John Ronald Reuel Tolkien, 3 January 1892 – 2 September 1973, was an English writer, poet, philologist, and university professor who is best known as the author of the classic high fantasy works The Hobbit, The Lord of the Rings, and The Silmarillion.
He was at one time a close friend of C. S. Lewis—they were both members of the informal literary discussion group known as the Inklings. Tolkien was appointed a Commander of the Order of the British Empire by Queen Elizabeth II on 28 March 1972.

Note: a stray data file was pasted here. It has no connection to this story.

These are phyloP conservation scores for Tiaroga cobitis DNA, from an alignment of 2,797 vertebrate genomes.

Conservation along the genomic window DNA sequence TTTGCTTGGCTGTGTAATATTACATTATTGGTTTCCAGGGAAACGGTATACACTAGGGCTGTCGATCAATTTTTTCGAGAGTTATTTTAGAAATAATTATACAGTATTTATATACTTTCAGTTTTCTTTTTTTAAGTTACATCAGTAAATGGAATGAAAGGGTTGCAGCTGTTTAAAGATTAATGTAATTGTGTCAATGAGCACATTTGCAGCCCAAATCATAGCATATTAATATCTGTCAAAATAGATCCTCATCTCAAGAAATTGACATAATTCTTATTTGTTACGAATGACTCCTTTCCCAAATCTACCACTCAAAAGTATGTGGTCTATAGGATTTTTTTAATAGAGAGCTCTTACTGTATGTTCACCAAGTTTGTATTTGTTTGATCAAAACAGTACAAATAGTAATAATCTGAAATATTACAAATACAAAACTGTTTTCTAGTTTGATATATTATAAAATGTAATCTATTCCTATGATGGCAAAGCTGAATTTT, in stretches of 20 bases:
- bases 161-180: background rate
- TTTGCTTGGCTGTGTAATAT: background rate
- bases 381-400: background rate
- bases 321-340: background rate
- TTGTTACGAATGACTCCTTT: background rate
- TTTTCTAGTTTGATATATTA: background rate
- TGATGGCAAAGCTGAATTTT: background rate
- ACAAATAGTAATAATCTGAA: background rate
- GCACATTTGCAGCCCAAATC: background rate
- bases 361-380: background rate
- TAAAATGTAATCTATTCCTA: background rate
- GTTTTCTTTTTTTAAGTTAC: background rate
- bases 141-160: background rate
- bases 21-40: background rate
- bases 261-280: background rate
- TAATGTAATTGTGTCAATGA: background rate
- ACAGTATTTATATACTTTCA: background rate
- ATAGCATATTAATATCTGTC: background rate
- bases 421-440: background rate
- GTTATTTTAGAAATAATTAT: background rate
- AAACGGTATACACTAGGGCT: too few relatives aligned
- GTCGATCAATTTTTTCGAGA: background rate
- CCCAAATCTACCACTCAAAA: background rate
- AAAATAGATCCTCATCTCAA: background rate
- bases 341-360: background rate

After Tolkien’s death, his son Christopher published a series of works based on his father’s extensive notes and unpublished manuscripts, including The Silmarillion. These, together with The Hobbit and The Lord of the Rings, form a connected body of tales, poems, fictional histories, invented languages, and literary essays about a fantasy world called Area and Middle earth within it.